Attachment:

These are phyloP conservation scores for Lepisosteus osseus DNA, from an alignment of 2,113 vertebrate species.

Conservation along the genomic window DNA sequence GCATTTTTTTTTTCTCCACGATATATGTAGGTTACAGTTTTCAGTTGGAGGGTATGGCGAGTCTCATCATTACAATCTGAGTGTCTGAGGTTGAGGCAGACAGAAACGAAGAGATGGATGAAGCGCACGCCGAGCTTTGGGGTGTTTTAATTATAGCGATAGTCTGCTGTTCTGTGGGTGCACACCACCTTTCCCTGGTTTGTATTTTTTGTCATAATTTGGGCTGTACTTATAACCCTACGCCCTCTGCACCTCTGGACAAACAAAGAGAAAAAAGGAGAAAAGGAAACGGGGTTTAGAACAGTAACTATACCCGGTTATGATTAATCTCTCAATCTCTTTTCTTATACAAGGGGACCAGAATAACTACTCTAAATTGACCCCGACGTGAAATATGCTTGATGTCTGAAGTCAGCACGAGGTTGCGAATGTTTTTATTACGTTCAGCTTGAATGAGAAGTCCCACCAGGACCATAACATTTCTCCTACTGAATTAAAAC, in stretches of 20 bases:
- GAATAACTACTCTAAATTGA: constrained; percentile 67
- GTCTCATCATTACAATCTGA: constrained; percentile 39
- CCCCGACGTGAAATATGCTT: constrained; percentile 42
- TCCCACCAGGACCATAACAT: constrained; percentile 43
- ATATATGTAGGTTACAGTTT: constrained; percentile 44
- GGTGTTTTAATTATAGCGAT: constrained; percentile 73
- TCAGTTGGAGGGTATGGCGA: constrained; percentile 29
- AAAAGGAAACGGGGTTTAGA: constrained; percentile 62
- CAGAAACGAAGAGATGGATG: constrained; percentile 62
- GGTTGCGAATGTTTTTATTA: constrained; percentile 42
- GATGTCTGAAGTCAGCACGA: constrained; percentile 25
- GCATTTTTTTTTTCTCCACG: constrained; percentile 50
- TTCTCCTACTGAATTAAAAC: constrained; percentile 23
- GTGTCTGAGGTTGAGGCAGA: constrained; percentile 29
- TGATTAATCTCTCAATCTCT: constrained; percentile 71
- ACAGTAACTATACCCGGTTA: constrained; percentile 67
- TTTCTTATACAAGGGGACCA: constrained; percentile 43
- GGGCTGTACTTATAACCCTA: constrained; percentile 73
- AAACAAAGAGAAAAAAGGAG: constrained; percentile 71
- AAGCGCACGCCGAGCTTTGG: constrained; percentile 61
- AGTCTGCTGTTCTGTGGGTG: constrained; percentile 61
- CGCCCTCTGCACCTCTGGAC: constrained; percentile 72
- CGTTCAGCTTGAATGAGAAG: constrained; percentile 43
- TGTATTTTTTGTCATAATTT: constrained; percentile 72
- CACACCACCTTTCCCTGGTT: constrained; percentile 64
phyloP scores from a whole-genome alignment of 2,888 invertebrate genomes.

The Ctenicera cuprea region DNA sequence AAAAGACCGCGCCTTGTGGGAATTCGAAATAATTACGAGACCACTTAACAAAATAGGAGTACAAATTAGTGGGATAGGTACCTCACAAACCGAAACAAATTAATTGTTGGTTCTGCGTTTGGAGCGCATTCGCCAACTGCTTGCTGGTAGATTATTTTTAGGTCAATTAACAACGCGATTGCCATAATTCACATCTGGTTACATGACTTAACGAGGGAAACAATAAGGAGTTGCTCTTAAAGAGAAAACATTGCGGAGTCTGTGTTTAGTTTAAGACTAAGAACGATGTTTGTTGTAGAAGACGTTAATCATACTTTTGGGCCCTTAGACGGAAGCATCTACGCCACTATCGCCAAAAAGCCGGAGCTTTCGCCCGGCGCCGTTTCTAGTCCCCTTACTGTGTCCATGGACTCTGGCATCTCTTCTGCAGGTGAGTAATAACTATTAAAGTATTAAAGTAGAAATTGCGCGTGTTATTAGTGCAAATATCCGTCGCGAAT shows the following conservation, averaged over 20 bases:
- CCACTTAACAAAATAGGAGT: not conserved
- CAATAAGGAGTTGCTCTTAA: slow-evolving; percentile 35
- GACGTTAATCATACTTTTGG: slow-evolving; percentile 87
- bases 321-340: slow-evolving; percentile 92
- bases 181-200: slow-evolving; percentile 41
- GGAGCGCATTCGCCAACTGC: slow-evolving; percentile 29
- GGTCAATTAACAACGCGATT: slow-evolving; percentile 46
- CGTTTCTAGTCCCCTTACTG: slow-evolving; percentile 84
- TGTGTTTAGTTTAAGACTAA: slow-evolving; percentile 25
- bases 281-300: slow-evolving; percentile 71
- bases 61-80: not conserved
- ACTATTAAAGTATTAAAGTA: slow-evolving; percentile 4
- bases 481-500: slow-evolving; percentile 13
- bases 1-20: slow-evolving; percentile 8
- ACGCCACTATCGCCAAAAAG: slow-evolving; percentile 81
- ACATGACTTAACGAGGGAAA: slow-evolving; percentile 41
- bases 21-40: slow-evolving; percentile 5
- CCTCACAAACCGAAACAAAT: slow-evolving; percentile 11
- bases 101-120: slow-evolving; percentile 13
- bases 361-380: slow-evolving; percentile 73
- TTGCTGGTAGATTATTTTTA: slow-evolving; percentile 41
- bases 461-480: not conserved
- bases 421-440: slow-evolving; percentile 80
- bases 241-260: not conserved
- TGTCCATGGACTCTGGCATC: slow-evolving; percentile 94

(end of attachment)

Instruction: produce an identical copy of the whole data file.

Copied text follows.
These are phyloP conservation scores for Lepisosteus osseus DNA, from an alignment of 2,113 vertebrate species.

Conservation along the genomic window DNA sequence GCATTTTTTTTTTCTCCACGATATATGTAGGTTACAGTTTTCAGTTGGAGGGTATGGCGAGTCTCATCATTACAATCTGAGTGTCTGAGGTTGAGGCAGACAGAAACGAAGAGATGGATGAAGCGCACGCCGAGCTTTGGGGTGTTTTAATTATAGCGATAGTCTGCTGTTCTGTGGGTGCACACCACCTTTCCCTGGTTTGTATTTTTTGTCATAATTTGGGCTGTACTTATAACCCTACGCCCTCTGCACCTCTGGACAAACAAAGAGAAAAAAGGAGAAAAGGAAACGGGGTTTAGAACAGTAACTATACCCGGTTATGATTAATCTCTCAATCTCTTTTCTTATACAAGGGGACCAGAATAACTACTCTAAATTGACCCCGACGTGAAATATGCTTGATGTCTGAAGTCAGCACGAGGTTGCGAATGTTTTTATTACGTTCAGCTTGAATGAGAAGTCCCACCAGGACCATAACATTTCTCCTACTGAATTAAAAC, in stretches of 20 bases:
- GAATAACTACTCTAAATTGA: constrained; percentile 67
- GTCTCATCATTACAATCTGA: constrained; percentile 39
- CCCCGACGTGAAATATGCTT: constrained; percentile 42
- TCCCACCAGGACCATAACAT: constrained; percentile 43
- ATATATGTAGGTTACAGTTT: constrained; percentile 44
- GGTGTTTTAATTATAGCGAT: constrained; percentile 73
- TCAGTTGGAGGGTATGGCGA: constrained; percentile 29
- AAAAGGAAACGGGGTTTAGA: constrained; percentile 62
- CAGAAACGAAGAGATGGATG: constrained; percentile 62
- GGTTGCGAATGTTTTTATTA: constrained; percentile 42
- GATGTCTGAAGTCAGCACGA: constrained; percentile 25
- GCATTTTTTTTTTCTCCACG: constrained; percentile 50
- TTCTCCTACTGAATTAAAAC: constrained; percentile 23
- GTGTCTGAGGTTGAGGCAGA: constrained; percentile 29
- TGATTAATCTCTCAATCTCT: constrained; percentile 71
- ACAGTAACTATACCCGGTTA: constrained; percentile 67
- TTTCTTATACAAGGGGACCA: constrained; percentile 43
- GGGCTGTACTTATAACCCTA: constrained; percentile 73
- AAACAAAGAGAAAAAAGGAG: constrained; percentile 71
- AAGCGCACGCCGAGCTTTGG: constrained; percentile 61
- AGTCTGCTGTTCTGTGGGTG: constrained; percentile 61
- CGCCCTCTGCACCTCTGGAC: constrained; percentile 72
- CGTTCAGCTTGAATGAGAAG: constrained; percentile 43
- TGTATTTTTTGTCATAATTT: constrained; percentile 72
- CACACCACCTTTCCCTGGTT: constrained; percentile 64
phyloP scores from a whole-genome alignment of 2,888 invertebrate genomes.

The Ctenicera cuprea region DNA sequence AAAAGACCGCGCCTTGTGGGAATTCGAAATAATTACGAGACCACTTAACAAAATAGGAGTACAAATTAGTGGGATAGGTACCTCACAAACCGAAACAAATTAATTGTTGGTTCTGCGTTTGGAGCGCATTCGCCAACTGCTTGCTGGTAGATTATTTTTAGGTCAATTAACAACGCGATTGCCATAATTCACATCTGGTTACATGACTTAACGAGGGAAACAATAAGGAGTTGCTCTTAAAGAGAAAACATTGCGGAGTCTGTGTTTAGTTTAAGACTAAGAACGATGTTTGTTGTAGAAGACGTTAATCATACTTTTGGGCCCTTAGACGGAAGCATCTACGCCACTATCGCCAAAAAGCCGGAGCTTTCGCCCGGCGCCGTTTCTAGTCCCCTTACTGTGTCCATGGACTCTGGCATCTCTTCTGCAGGTGAGTAATAACTATTAAAGTATTAAAGTAGAAATTGCGCGTGTTATTAGTGCAAATATCCGTCGCGAAT shows the following conservation, averaged over 20 bases:
- CCACTTAACAAAATAGGAGT: not conserved
- CAATAAGGAGTTGCTCTTAA: slow-evolving; percentile 35
- GACGTTAATCATACTTTTGG: slow-evolving; percentile 87
- bases 321-340: slow-evolving; percentile 92
- bases 181-200: slow-evolving; percentile 41
- GGAGCGCATTCGCCAACTGC: slow-evolving; percentile 29
- GGTCAATTAACAACGCGATT: slow-evolving; percentile 46
- CGTTTCTAGTCCCCTTACTG: slow-evolving; percentile 84
- TGTGTTTAGTTTAAGACTAA: slow-evolving; percentile 25
- bases 281-300: slow-evolving; percentile 71
- bases 61-80: not conserved
- ACTATTAAAGTATTAAAGTA: slow-evolving; percentile 4
- bases 481-500: slow-evolving; percentile 13
- bases 1-20: slow-evolving; percentile 8
- ACGCCACTATCGCCAAAAAG: slow-evolving; percentile 81
- ACATGACTTAACGAGGGAAA: slow-evolving; percentile 41
- bases 21-40: slow-evolving; percentile 5
- CCTCACAAACCGAAACAAAT: slow-evolving; percentile 11
- bases 101-120: slow-evolving; percentile 13
- bases 361-380: slow-evolving; percentile 73
- TTGCTGGTAGATTATTTTTA: slow-evolving; percentile 41
- bases 461-480: not conserved
- bases 421-440: slow-evolving; percentile 80
- bases 241-260: not conserved
- TGTCCATGGACTCTGGCATC: slow-evolving; percentile 94